Phoenix tops the charts, with average temperatures on the rise and the Colorado River--the city’s main source of power and water--shrinking. Louisville, Kentucky is another hot spot. Among the problems there is a lack of trees in the city center.
Honolulu and San Diego are in trouble for a different reason: they both risk going underwater as ocean levels rise. As a major military port, the forecast for San Diego is particularly troubling. In March, Admiral Samuel Locklear, the Commander of U.S. Pacific Command, named climate change as “the biggest long-term security threat in the Pacific region.”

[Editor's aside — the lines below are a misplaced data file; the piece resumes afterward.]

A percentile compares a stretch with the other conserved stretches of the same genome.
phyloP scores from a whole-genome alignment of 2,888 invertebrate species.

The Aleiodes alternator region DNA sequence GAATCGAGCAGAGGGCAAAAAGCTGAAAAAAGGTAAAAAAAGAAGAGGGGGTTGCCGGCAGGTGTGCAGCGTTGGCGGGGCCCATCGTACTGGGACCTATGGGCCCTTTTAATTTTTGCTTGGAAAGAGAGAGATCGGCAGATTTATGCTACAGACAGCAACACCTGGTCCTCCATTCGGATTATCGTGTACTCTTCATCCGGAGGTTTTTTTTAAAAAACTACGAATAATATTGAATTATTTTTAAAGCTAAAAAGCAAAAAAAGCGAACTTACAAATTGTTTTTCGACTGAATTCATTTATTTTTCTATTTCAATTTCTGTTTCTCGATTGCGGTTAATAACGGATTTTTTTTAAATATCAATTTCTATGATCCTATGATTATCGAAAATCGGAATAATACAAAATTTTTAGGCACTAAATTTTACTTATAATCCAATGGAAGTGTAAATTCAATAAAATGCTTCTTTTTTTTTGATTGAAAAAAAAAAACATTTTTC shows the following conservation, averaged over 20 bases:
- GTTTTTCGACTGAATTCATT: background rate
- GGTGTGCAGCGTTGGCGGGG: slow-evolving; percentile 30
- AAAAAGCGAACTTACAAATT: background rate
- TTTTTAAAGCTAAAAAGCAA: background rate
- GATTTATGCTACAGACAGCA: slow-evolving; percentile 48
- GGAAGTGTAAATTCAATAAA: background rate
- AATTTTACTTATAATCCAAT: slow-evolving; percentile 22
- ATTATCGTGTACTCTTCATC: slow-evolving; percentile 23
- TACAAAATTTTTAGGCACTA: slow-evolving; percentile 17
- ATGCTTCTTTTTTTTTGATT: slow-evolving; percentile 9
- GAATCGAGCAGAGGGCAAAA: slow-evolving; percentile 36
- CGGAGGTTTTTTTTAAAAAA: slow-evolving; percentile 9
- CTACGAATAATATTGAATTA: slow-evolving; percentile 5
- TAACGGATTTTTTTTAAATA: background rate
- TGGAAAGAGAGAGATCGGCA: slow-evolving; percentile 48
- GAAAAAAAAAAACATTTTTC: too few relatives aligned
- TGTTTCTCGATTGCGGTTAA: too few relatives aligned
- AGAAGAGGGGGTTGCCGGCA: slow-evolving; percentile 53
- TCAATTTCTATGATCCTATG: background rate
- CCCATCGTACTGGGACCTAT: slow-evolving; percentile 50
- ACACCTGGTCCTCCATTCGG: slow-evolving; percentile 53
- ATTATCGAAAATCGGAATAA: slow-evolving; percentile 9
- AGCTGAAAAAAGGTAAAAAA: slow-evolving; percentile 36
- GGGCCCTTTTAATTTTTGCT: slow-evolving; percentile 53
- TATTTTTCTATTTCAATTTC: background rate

Honolulu shares with New York City and Miami yet another problem, an increase in superstorms. Meanwhile, Barrow, Alaska; South Paris, Maine; and Park City, Utah all risk losing their livelihoods as ice and snow become more scarce.
One non-city made the list: the entire state of Texas. Droughts, hurricanes, and plagues of crickets have become a part of life in the Lone Star State. “One way or another, you’re getting messed with, big time,” writes Jim Meyer.